This is considered by many to be the first Federal Immigration Law that excluded certain people from legally entering the United States. 

The Immigration Act of 1882 dealt with laborers coming to America from Europe, often referred to as the "Great Wave."  As life in Europe was changing, many Europeans looked to find better opportunities by immigrating to America. Some of these laborers were desirable, so it was decided that a ban on all European immigration was not a good idea. The Act would end up banning paupers, criminals, and lunatics from entering the United States. 

Garfield's Secretary of Navy, William H. Hunt, advocated for the Navy to be updated. Since the Civil War, the fleet of ships had been depleted from nearly 700 vessels to only 52, and most of these were obsolete. One of the main reasons for this decline is that most of the wars fought after the Civil War were Indian wars in the West, so a huge Navy was not needed.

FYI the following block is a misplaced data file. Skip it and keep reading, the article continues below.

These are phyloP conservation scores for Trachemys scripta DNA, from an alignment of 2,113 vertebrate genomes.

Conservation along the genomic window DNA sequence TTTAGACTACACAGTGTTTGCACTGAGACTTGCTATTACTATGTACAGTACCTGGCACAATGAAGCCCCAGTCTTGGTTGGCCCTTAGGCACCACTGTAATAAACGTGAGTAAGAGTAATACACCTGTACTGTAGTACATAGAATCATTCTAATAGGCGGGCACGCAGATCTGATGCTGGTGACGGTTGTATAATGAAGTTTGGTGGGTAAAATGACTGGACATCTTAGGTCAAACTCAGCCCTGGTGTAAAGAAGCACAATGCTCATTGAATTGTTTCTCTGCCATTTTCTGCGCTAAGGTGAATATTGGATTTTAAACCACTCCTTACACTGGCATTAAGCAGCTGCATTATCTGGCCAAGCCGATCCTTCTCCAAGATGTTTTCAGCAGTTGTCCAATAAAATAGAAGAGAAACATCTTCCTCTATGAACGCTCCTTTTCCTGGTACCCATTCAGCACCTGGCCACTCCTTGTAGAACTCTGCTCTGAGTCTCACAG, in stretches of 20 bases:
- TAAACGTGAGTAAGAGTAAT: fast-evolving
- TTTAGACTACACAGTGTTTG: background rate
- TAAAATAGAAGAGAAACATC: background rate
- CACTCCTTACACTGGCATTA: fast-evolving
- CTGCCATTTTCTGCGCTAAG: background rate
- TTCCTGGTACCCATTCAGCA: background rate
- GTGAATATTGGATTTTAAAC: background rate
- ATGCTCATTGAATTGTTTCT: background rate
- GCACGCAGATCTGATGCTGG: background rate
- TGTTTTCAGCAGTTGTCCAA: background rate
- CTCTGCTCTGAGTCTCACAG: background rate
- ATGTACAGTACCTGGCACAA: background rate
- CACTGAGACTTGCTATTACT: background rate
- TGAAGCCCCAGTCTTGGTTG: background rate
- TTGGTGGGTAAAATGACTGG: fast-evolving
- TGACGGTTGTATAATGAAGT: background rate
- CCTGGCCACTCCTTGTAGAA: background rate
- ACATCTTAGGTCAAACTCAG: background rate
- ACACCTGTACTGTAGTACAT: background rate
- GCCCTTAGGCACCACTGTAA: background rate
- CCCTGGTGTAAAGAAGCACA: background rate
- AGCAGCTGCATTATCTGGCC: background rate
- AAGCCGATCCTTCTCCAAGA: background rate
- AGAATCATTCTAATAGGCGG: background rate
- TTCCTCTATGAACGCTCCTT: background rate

Hunt's successor, William E. Chandler, organized an advisory board to prepare a report on modernization. Based on the report, Congress appropriated funds build modern ships. Democrats were opposed to the project, and when they won Control of Congress during the 1882 midterm elections, stopped the funding of more ships. Still, Arthur is often credited with improving the Navy. 

He also pushed for the International Meridian Conference, which established the Greenwich Meridian as an international standard for zero degrees longitude. Another thing he did was sign into law in 1882 the Edmunds Act, which was an anti-Mormon bill that made polygamy illegal. Polygamy remains illegal to this day.

Arthur promised not to run for re-election, and he stood firm to this promise. However, he stood in the running until the republican convention of 1884 when he was not nominated. He died in 1886 of a fatal kidney disease that he probably knew about and kept secret while he was president.